This option specifies a soft limit to set when used with the -S action. See the UNITS section above.
-t GracePeriod
This option specifies a grace period to set when used with the -S action. See the UNITS section above.
-u UserName
This option specifies the name of a user to get or set with the -G or -S action. The user name may also be of the form “U:id”, where “id” is a number that represents a user’s UID.
-Y
When used with the -R or -Z actions, this option prevents snquota from asking for confirmation.
-z
This option is the same as specifying “-h 0 -s 0 -t 0”. It’s only useful with the -S action.

EXIT VALUES

snquota will return 0 on success and non-zero on failure.

EXAMPLES

List all the quota limits and values on a file system named “data”.

snquota -F data -L

List all the quota limits and values on a file system named “data”, but in cluster “cluster1”.

snquota -F data@cluster1 -L

Specify a hard limit of ten gigabytes, a soft limit of nine gigabytes, and a grace period of one week on user “lisa” in a file system named “data”.

snquota -F data -S -u lisa -h 10g -s 9g -t 1w

Turn off quota limits for user “lisa” in a file system named “data”.

snquota -F data -S -u lisa -z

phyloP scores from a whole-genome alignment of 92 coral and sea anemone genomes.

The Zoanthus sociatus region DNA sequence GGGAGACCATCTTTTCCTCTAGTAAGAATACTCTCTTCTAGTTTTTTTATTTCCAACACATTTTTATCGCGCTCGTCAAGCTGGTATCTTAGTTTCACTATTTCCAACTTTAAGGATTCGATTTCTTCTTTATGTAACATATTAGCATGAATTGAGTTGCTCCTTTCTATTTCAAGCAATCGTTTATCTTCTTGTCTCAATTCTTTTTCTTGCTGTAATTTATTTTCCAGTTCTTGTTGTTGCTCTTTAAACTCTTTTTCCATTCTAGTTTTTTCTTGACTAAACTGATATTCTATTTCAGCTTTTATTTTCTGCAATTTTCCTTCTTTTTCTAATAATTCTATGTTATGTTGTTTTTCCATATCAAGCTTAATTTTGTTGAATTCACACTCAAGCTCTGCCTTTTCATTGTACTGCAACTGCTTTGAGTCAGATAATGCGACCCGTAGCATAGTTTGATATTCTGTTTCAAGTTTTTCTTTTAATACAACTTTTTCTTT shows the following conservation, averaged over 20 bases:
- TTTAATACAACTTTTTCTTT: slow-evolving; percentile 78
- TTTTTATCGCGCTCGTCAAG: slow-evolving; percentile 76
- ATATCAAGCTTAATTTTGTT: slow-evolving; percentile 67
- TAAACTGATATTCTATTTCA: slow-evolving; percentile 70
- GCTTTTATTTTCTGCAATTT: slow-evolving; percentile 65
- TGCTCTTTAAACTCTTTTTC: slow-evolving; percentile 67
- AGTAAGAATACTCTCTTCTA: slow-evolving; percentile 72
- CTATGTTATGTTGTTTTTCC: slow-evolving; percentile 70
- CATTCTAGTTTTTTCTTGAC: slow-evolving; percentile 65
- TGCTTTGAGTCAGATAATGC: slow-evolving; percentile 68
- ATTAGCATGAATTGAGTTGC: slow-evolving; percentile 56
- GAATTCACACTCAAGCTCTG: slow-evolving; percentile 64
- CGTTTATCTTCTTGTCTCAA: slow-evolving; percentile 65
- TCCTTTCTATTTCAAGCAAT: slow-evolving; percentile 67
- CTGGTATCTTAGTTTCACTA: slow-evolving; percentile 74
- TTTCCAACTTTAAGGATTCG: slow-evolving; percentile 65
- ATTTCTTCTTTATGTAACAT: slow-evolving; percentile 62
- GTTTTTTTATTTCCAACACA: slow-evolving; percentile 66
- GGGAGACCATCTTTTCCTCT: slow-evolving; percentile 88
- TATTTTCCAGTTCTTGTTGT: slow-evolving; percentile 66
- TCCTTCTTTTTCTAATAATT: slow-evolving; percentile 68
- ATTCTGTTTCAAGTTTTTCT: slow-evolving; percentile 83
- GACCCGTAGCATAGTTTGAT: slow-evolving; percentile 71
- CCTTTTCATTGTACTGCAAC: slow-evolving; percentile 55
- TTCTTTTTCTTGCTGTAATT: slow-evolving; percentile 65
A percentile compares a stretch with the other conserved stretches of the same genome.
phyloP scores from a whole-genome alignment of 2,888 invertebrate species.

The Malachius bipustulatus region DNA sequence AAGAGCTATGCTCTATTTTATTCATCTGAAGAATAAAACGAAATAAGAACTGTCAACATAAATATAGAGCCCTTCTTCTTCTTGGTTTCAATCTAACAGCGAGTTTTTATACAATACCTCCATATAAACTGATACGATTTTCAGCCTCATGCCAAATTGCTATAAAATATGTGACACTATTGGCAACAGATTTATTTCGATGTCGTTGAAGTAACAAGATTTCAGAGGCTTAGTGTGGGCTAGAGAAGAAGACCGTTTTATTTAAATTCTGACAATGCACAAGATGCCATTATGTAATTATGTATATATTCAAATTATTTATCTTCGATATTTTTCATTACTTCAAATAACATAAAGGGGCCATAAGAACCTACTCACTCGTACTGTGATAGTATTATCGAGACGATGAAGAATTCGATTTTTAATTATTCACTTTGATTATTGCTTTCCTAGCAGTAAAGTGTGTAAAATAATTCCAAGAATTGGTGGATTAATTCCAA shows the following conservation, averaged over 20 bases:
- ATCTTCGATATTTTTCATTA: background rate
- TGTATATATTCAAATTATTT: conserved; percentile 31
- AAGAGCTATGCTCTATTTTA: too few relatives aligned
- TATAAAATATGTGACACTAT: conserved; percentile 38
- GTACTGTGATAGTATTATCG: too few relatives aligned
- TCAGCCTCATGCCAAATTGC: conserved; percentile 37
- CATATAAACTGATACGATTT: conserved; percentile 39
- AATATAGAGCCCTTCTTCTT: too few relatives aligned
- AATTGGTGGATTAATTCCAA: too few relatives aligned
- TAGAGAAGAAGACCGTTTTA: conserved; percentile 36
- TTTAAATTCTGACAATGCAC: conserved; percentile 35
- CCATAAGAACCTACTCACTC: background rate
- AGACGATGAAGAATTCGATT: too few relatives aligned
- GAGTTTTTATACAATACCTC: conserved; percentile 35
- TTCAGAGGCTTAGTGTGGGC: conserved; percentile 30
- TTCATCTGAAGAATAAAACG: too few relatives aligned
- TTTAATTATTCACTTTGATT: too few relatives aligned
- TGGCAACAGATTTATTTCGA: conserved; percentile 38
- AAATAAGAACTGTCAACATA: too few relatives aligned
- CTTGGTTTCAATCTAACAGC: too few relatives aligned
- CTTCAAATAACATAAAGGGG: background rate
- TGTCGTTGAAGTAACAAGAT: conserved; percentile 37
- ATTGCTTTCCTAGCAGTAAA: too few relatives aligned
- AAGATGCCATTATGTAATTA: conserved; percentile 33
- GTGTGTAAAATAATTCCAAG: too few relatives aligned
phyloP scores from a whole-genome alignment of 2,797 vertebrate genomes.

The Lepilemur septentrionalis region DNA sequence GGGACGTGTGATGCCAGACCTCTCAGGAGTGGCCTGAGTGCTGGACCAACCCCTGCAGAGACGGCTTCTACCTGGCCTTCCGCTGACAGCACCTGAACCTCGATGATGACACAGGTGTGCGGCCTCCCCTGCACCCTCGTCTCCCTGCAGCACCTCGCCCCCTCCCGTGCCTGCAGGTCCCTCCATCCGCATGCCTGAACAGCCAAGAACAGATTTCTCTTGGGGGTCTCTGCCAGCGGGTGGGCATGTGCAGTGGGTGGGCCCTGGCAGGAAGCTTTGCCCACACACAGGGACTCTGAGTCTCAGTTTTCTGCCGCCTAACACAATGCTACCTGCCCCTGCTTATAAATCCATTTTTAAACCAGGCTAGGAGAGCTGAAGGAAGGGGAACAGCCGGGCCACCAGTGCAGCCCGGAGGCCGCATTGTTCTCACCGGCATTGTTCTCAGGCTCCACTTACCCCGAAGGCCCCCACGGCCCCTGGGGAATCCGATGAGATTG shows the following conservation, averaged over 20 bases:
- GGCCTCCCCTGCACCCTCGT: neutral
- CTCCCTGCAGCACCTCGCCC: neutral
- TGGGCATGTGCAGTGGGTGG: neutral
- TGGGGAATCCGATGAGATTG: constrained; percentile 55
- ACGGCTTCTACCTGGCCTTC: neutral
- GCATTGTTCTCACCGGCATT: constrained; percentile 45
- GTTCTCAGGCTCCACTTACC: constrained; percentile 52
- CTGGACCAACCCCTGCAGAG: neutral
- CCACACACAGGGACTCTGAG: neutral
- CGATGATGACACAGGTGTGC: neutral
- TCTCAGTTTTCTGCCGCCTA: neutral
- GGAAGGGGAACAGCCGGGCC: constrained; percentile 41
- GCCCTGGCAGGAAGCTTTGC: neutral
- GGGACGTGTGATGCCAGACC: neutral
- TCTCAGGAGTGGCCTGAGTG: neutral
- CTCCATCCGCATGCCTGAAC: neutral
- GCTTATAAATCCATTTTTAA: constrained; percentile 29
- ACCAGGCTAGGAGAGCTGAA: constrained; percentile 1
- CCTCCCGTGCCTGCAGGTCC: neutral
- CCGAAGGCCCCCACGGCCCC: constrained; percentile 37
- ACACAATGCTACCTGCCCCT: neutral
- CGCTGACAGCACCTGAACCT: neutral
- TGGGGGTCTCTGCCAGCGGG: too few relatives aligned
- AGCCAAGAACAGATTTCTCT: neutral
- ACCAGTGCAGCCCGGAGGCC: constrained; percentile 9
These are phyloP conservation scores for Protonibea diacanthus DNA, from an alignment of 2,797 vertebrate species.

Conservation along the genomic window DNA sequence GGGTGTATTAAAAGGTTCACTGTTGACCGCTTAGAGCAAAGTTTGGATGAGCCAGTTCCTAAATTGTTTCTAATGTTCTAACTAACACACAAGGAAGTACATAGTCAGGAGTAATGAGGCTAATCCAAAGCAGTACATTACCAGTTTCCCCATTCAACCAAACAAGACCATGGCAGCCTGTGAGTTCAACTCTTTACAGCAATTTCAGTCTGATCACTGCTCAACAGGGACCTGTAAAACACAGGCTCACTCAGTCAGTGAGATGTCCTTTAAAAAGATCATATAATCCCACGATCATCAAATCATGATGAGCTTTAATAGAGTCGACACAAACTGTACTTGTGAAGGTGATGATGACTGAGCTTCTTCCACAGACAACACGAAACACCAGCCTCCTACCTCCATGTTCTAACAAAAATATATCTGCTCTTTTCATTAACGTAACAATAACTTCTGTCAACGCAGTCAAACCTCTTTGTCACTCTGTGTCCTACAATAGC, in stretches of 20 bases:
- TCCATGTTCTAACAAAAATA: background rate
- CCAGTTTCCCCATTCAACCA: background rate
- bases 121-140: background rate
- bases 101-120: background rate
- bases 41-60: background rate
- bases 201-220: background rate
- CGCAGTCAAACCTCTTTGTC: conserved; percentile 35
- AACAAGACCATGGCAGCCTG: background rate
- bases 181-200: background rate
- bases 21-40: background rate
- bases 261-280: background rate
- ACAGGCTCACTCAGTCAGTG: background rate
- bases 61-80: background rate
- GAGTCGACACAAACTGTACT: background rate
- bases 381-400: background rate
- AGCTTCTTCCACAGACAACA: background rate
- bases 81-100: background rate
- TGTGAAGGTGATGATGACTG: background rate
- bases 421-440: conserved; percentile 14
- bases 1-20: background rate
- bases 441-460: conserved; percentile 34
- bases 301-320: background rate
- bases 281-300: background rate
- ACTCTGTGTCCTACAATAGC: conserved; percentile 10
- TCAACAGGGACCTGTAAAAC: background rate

Get the quota values for a group named “simpsons” on a file system mounted on “/stornext/data”.

snquota -P /stornext/data -G -g simpsons

Create a DQNS on the directory “/lisa/saxophone_music” in a file system mounted on “/stornext/data”.

snquota -P /stornext/data -C -d /lisa/saxophone_music

Specify a hard limit of one gigabyte, a soft limit of nine hundred megabytes, and a grace period of one day on pre-existing DQNS “/lisa/saxophone_music” in a file system named “data”.

snquota -F data -S -d /lisa/saxophone_music -h 1g -s 900m -t 1d

Create a number of DQNSs using -M and -R. This is faster than using -C if these directories take up most of the space in the file system.

snquota -F data -M -d /bart/comics
snquota -F data -M -d /bart/pranks
snquota -F data -M -d /bart/itchy_and_scratchy
snquota -F data -R

Create the same DQNSs using -C. This is faster than using -M and -R if the directories are small.

snquota -F data -C -d /bart/comics
snquota -F data -C -d /bart/pranks
snquota -F data -C -d /bart/itchy_and_scratchy

Specify a hard limit of one thousand files, a soft limit of nine hundred files, and a grace period of one week on pre-existing DQNS “/bart/pranks” in a file system named “data”.

snquota -F data -S -d /bart/pranks -f -h 1k -s 900 -t 1w

Set default hard limits limits for all newly created DQNSs. The first line set defaults for disk space and the second line sets defaults for files.

snquota -F data -S -0d default -h 1t -s 0 -t 0
snquota -F data -S -0fd default -h 1m -s 0 -t 0

SEE ALSO

snfs_config(5), snfs_rest_config.json(4)